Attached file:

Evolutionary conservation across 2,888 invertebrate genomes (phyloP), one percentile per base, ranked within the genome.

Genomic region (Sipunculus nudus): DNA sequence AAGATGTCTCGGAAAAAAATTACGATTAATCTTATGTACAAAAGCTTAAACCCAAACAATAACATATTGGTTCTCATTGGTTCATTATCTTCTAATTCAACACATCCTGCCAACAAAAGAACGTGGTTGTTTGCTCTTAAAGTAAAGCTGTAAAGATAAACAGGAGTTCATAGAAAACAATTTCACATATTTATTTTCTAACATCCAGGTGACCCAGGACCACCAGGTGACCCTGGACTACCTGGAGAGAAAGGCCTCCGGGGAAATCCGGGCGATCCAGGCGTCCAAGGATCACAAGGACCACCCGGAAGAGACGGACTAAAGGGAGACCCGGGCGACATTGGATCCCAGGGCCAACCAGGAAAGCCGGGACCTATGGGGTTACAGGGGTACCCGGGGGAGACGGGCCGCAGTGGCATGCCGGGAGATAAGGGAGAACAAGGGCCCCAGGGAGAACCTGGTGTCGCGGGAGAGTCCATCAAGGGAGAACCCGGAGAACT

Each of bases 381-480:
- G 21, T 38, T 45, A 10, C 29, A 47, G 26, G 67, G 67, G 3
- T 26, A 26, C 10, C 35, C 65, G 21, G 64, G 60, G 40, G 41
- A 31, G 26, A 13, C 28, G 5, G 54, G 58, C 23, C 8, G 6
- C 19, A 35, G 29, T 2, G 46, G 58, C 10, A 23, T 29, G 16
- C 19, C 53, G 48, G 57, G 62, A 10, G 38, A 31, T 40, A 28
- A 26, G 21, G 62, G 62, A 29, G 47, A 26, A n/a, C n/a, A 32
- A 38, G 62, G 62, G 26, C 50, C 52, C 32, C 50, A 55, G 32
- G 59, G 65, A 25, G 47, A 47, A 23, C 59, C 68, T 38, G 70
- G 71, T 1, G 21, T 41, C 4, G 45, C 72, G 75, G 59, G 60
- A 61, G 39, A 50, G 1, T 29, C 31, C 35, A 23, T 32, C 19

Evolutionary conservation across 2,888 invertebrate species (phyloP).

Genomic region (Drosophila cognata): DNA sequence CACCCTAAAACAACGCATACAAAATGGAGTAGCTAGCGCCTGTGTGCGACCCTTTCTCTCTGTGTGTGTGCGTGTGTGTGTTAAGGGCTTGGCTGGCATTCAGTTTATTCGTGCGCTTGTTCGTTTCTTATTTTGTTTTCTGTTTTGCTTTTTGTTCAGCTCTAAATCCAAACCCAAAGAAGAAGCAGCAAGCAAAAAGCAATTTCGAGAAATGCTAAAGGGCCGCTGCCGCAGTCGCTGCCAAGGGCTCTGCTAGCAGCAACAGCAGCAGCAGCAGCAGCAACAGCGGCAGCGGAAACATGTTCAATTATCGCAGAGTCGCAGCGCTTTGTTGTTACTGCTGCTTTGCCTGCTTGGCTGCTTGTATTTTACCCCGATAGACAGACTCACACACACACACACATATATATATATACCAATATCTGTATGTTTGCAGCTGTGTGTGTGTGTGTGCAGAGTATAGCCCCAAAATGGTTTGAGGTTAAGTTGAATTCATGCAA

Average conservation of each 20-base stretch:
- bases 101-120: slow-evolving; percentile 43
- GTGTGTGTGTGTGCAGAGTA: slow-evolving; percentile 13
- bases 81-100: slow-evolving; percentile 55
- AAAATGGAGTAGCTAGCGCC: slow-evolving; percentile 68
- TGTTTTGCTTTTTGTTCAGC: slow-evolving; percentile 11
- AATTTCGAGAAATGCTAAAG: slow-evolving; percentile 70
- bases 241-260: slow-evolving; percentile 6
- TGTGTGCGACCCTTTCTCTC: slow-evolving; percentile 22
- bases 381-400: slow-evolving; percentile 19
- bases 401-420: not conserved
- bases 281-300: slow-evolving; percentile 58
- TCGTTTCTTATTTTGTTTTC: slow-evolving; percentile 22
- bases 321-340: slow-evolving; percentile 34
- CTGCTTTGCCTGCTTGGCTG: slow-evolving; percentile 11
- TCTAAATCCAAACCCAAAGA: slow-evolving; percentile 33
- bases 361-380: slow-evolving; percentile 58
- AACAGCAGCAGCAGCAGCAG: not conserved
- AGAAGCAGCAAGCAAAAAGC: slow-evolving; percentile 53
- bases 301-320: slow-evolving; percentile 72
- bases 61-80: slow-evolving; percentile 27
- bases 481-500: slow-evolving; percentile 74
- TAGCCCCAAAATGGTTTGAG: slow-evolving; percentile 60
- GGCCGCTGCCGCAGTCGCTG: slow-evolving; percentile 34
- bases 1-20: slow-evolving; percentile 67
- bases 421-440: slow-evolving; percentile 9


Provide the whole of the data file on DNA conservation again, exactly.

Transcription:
Evolutionary conservation across 2,888 invertebrate genomes (phyloP), one percentile per base, ranked within the genome.

Genomic region (Sipunculus nudus): DNA sequence AAGATGTCTCGGAAAAAAATTACGATTAATCTTATGTACAAAAGCTTAAACCCAAACAATAACATATTGGTTCTCATTGGTTCATTATCTTCTAATTCAACACATCCTGCCAACAAAAGAACGTGGTTGTTTGCTCTTAAAGTAAAGCTGTAAAGATAAACAGGAGTTCATAGAAAACAATTTCACATATTTATTTTCTAACATCCAGGTGACCCAGGACCACCAGGTGACCCTGGACTACCTGGAGAGAAAGGCCTCCGGGGAAATCCGGGCGATCCAGGCGTCCAAGGATCACAAGGACCACCCGGAAGAGACGGACTAAAGGGAGACCCGGGCGACATTGGATCCCAGGGCCAACCAGGAAAGCCGGGACCTATGGGGTTACAGGGGTACCCGGGGGAGACGGGCCGCAGTGGCATGCCGGGAGATAAGGGAGAACAAGGGCCCCAGGGAGAACCTGGTGTCGCGGGAGAGTCCATCAAGGGAGAACCCGGAGAACT

Each of bases 381-480:
- G 21, T 38, T 45, A 10, C 29, A 47, G 26, G 67, G 67, G 3
- T 26, A 26, C 10, C 35, C 65, G 21, G 64, G 60, G 40, G 41
- A 31, G 26, A 13, C 28, G 5, G 54, G 58, C 23, C 8, G 6
- C 19, A 35, G 29, T 2, G 46, G 58, C 10, A 23, T 29, G 16
- C 19, C 53, G 48, G 57, G 62, A 10, G 38, A 31, T 40, A 28
- A 26, G 21, G 62, G 62, A 29, G 47, A 26, A n/a, C n/a, A 32
- A 38, G 62, G 62, G 26, C 50, C 52, C 32, C 50, A 55, G 32
- G 59, G 65, A 25, G 47, A 47, A 23, C 59, C 68, T 38, G 70
- G 71, T 1, G 21, T 41, C 4, G 45, C 72, G 75, G 59, G 60
- A 61, G 39, A 50, G 1, T 29, C 31, C 35, A 23, T 32, C 19

Evolutionary conservation across 2,888 invertebrate species (phyloP).

Genomic region (Drosophila cognata): DNA sequence CACCCTAAAACAACGCATACAAAATGGAGTAGCTAGCGCCTGTGTGCGACCCTTTCTCTCTGTGTGTGTGCGTGTGTGTGTTAAGGGCTTGGCTGGCATTCAGTTTATTCGTGCGCTTGTTCGTTTCTTATTTTGTTTTCTGTTTTGCTTTTTGTTCAGCTCTAAATCCAAACCCAAAGAAGAAGCAGCAAGCAAAAAGCAATTTCGAGAAATGCTAAAGGGCCGCTGCCGCAGTCGCTGCCAAGGGCTCTGCTAGCAGCAACAGCAGCAGCAGCAGCAGCAACAGCGGCAGCGGAAACATGTTCAATTATCGCAGAGTCGCAGCGCTTTGTTGTTACTGCTGCTTTGCCTGCTTGGCTGCTTGTATTTTACCCCGATAGACAGACTCACACACACACACACATATATATATATACCAATATCTGTATGTTTGCAGCTGTGTGTGTGTGTGTGCAGAGTATAGCCCCAAAATGGTTTGAGGTTAAGTTGAATTCATGCAA

Average conservation of each 20-base stretch:
- bases 101-120: slow-evolving; percentile 43
- GTGTGTGTGTGTGCAGAGTA: slow-evolving; percentile 13
- bases 81-100: slow-evolving; percentile 55
- AAAATGGAGTAGCTAGCGCC: slow-evolving; percentile 68
- TGTTTTGCTTTTTGTTCAGC: slow-evolving; percentile 11
- AATTTCGAGAAATGCTAAAG: slow-evolving; percentile 70
- bases 241-260: slow-evolving; percentile 6
- TGTGTGCGACCCTTTCTCTC: slow-evolving; percentile 22
- bases 381-400: slow-evolving; percentile 19
- bases 401-420: not conserved
- bases 281-300: slow-evolving; percentile 58
- TCGTTTCTTATTTTGTTTTC: slow-evolving; percentile 22
- bases 321-340: slow-evolving; percentile 34
- CTGCTTTGCCTGCTTGGCTG: slow-evolving; percentile 11
- TCTAAATCCAAACCCAAAGA: slow-evolving; percentile 33
- bases 361-380: slow-evolving; percentile 58
- AACAGCAGCAGCAGCAGCAG: not conserved
- AGAAGCAGCAAGCAAAAAGC: slow-evolving; percentile 53
- bases 301-320: slow-evolving; percentile 72
- bases 61-80: slow-evolving; percentile 27
- bases 481-500: slow-evolving; percentile 74
- TAGCCCCAAAATGGTTTGAG: slow-evolving; percentile 60
- GGCCGCTGCCGCAGTCGCTG: slow-evolving; percentile 34
- bases 1-20: slow-evolving; percentile 67
- bases 421-440: slow-evolving; percentile 9